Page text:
I put a lot of stock into traditional remedies. When all is said and done I believe in a balance between the amazing discoveries and innovations of science and technology and the herbal medicinal remedies that are the result of hundreds and thousands of years of human evolution and experimentation. It doesn’t have to be all or nothing, black or white, it can be a blend- the old AND the new, all working together to keep us healthy and strong.
This school year I’ve maintained a steady cough/cold since approximately September 1st. It’s fluctuated from really bad to barely noticeable to full blown flu, and I expect it’ll stay with me until about June. It’s one of the consequences of me being a preschool teacher- I get sick and stay sick for most of the year. Even after more than a decade working with kids I still catch everything, so do my best to keep my body strong so that I am able to fend off as much as possible.
In the past this has meant combining plenty of fermented foods and probiotics (sauerkraut and water kefir are two of my standards) with a diet of organic whole foods, a solid amount of garlic, and immune boosters such as elderberry. This year, after a particularly horrible round of the flu made it through our classroom (and town and country and, it seems, world), I decided it was time to step up my game a bit and brew a little fire cider.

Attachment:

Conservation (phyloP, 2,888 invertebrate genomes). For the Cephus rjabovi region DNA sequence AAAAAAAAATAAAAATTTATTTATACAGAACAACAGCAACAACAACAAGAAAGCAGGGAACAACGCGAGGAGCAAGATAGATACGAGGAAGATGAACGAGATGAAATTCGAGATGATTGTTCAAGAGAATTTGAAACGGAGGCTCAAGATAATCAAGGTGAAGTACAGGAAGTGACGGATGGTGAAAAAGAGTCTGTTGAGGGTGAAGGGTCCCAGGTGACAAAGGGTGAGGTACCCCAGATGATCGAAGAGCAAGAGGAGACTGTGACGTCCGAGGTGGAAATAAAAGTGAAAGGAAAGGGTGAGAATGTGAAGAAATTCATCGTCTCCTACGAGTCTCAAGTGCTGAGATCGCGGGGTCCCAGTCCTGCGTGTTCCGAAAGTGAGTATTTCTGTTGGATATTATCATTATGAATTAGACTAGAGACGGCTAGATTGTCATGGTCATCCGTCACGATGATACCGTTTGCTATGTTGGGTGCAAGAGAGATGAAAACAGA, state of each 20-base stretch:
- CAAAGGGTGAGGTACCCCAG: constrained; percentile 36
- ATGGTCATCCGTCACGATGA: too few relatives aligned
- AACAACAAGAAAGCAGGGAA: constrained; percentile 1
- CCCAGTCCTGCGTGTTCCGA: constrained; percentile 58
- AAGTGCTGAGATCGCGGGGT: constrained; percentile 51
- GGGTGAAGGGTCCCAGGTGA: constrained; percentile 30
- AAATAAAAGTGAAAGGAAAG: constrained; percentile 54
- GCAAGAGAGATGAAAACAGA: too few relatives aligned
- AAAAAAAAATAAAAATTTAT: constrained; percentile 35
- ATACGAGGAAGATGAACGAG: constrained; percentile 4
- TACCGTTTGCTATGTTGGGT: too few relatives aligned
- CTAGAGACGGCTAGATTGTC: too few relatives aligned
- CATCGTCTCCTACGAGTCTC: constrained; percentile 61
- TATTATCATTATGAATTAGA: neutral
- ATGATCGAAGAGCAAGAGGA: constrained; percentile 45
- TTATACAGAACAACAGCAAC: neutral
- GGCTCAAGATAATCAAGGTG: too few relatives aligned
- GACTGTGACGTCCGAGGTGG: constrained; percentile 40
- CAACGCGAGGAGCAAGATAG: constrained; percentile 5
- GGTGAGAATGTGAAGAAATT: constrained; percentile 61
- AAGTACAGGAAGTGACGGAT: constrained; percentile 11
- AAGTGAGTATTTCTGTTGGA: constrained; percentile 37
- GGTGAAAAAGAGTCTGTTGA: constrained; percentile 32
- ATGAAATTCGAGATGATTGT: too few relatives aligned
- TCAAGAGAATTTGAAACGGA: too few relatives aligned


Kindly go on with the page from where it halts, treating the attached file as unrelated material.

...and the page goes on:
Fire cider is a traditional recipe with deep roots in folk medicine. Like any dish with a long history there are countless recipes, ingredients, and techniques available, as many as there are Appalachian grandmothers. The touted benefits are also incredible- it is antibacterial, decongestive, anti-inflammatory, antiviral, anti fungal, it promotes circulation and helps with nausea and gut health. It’s a fermented miracle tonic that tastes damn good on its own and even better splashed on top of a bloody mary.
A few years ago I was complaining to my Grammy about my chronic ear infections. Her response? “I’m not into all that hippie dippy shit but put some olive oil in it” (ever the good Sicilian). I am into all that hippie dippy shit and so I threw some olive oil right in my ear. Worked like a charm (as does vinegar). My point is, even if you’re not the type of person that has a cupboard full of tinctures, it certainly can’t hurt to add a few herbal remedies to your routine. In this age of rapidly mutating super viruses maybe what we all need is the power of fermented superfoods.
The beautiful thing about Fire Cider is that you can adapt the recipe to what you have on hand, or what herbs and ingredients you’d like to take advantage of. Use this recipe as a starting off point and experiment!
1 head of garlic, peeled
3″ fresh ginger, peeled and sliced
1 jalapeno, seeded and chopped
1 lemon, peeled and quartered
1 grapefruit, peeled and quartered
1/4 cup grated horseradish (fresh if you can find it)
1/4 cup local honey with honeycomb
1 tbsp cayenne pepper
Raw apple cider vinegar
Combine all of your ingredients in a large jar or glass bottle. Top with apple cider vinegar and shake well. Ferment in a dark place, shaking once per day, for at least 4 weeks and up to 6 months. Strain and add raw honey to taste. Drink straight or mix into drinks or food.